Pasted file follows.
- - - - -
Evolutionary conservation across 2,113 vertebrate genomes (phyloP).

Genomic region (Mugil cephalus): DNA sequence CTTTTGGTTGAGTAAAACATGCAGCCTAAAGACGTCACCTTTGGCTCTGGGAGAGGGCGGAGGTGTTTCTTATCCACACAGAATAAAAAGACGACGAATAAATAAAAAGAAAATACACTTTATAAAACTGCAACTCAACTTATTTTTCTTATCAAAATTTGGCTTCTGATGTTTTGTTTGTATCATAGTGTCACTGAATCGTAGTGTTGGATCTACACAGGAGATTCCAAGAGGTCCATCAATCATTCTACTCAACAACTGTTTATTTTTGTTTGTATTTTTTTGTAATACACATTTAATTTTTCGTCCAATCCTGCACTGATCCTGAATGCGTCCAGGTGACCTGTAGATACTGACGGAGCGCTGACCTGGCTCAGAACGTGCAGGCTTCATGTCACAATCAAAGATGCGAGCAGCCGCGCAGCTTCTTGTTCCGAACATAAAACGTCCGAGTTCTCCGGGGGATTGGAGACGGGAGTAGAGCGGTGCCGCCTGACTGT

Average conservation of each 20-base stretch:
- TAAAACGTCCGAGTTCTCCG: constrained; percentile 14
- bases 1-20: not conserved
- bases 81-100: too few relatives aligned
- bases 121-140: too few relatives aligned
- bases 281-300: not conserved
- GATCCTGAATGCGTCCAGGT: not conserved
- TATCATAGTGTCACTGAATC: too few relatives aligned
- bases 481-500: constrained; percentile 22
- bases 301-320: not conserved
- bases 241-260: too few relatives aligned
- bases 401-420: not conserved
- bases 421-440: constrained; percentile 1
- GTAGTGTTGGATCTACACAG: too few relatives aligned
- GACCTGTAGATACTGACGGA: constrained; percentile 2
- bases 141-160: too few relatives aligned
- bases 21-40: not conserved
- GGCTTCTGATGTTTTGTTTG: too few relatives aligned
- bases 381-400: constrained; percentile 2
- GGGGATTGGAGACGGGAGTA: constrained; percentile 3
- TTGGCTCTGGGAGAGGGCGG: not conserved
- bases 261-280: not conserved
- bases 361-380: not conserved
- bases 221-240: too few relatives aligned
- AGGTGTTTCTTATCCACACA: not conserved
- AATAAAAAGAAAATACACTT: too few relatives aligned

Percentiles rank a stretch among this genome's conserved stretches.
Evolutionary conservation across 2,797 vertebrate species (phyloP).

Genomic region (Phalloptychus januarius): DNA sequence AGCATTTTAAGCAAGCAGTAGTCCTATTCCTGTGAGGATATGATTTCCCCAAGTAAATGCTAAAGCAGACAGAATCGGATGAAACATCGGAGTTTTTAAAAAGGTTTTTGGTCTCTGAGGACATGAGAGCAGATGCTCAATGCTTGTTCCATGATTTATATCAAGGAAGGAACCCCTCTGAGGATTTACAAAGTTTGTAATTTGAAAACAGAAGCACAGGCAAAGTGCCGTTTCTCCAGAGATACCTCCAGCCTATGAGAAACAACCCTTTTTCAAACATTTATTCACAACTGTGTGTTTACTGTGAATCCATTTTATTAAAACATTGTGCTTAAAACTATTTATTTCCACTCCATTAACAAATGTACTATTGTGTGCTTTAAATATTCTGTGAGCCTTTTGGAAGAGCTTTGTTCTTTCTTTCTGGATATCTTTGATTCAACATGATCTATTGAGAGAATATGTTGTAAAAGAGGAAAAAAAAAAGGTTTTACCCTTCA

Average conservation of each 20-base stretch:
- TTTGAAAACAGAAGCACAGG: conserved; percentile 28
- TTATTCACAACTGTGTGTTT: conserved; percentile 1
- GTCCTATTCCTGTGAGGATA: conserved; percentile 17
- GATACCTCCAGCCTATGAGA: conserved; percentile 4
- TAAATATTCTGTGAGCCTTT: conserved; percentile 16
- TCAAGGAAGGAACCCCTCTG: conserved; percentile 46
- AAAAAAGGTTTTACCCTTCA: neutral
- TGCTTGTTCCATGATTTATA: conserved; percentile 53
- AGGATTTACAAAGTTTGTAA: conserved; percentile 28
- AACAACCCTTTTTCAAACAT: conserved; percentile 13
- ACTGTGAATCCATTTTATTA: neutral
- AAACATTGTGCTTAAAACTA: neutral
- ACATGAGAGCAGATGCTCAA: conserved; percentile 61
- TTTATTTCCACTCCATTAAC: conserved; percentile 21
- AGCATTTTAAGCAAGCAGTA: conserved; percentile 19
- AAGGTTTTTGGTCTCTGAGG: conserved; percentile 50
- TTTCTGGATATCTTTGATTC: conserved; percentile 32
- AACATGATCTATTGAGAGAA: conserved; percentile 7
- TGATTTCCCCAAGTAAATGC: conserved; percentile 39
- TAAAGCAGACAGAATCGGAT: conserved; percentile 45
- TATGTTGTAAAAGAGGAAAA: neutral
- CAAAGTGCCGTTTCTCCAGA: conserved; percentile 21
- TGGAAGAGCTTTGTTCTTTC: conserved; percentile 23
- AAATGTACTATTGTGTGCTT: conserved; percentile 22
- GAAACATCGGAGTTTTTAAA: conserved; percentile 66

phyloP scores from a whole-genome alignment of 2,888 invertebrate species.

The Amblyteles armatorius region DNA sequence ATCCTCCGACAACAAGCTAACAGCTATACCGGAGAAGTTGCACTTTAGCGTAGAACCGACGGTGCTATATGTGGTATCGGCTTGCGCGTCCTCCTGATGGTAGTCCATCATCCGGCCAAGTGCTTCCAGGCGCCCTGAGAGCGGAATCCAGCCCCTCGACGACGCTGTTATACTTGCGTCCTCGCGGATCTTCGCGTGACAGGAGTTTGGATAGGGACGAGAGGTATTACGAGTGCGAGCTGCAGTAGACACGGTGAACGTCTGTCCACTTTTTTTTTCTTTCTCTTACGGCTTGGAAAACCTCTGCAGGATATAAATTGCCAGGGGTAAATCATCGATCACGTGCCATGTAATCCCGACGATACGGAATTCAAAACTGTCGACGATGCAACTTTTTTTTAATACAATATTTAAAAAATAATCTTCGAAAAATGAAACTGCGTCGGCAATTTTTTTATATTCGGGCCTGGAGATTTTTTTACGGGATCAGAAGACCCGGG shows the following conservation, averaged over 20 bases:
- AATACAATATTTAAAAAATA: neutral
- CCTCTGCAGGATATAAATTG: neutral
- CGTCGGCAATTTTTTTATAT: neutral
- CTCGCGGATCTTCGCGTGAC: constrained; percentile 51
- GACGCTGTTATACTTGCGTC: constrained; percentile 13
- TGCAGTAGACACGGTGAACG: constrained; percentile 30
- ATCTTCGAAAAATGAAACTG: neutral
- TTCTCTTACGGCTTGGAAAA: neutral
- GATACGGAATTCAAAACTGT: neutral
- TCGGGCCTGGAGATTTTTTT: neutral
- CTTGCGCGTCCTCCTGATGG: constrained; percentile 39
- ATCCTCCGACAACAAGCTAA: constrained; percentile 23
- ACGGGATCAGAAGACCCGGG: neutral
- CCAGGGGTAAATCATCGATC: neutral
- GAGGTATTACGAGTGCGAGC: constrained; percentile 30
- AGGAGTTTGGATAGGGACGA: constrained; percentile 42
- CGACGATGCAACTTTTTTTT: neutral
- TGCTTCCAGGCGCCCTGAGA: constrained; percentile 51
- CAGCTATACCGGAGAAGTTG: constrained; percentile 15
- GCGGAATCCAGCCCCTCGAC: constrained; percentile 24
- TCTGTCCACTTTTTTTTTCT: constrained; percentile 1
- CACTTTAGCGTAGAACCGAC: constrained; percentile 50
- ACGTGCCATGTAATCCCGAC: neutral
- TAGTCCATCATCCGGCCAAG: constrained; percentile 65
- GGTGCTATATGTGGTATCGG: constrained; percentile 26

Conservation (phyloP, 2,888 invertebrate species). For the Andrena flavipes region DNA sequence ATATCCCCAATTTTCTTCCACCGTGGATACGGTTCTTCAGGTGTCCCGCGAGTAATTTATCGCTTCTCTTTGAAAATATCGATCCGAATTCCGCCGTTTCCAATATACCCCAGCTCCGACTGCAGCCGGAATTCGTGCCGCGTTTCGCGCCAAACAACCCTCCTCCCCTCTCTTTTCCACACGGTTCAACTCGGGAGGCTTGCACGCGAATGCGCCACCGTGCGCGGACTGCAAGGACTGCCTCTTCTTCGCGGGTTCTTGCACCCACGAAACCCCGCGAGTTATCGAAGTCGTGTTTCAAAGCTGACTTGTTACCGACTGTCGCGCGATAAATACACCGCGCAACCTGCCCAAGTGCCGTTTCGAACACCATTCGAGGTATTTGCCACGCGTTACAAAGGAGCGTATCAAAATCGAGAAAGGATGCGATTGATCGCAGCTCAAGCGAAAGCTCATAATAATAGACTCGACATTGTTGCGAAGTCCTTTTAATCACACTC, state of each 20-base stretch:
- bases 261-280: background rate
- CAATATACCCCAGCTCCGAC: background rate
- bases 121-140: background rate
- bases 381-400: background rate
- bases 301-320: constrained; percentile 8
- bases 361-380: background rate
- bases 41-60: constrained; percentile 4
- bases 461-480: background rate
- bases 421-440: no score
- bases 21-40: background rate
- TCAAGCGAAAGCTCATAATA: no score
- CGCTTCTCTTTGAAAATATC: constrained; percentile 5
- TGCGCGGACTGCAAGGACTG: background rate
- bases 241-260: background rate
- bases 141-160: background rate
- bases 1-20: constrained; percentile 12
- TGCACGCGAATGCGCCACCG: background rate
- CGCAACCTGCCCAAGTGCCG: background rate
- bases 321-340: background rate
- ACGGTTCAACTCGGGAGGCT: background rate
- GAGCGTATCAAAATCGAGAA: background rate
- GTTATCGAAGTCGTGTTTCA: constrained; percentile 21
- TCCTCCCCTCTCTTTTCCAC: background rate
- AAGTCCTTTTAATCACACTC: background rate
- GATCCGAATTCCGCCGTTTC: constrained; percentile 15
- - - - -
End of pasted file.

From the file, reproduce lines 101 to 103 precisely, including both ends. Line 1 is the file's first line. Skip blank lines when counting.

- bases 1-20: constrained; percentile 12
- TGCACGCGAATGCGCCACCG: background rate
- CGCAACCTGCCCAAGTGCCG: background rate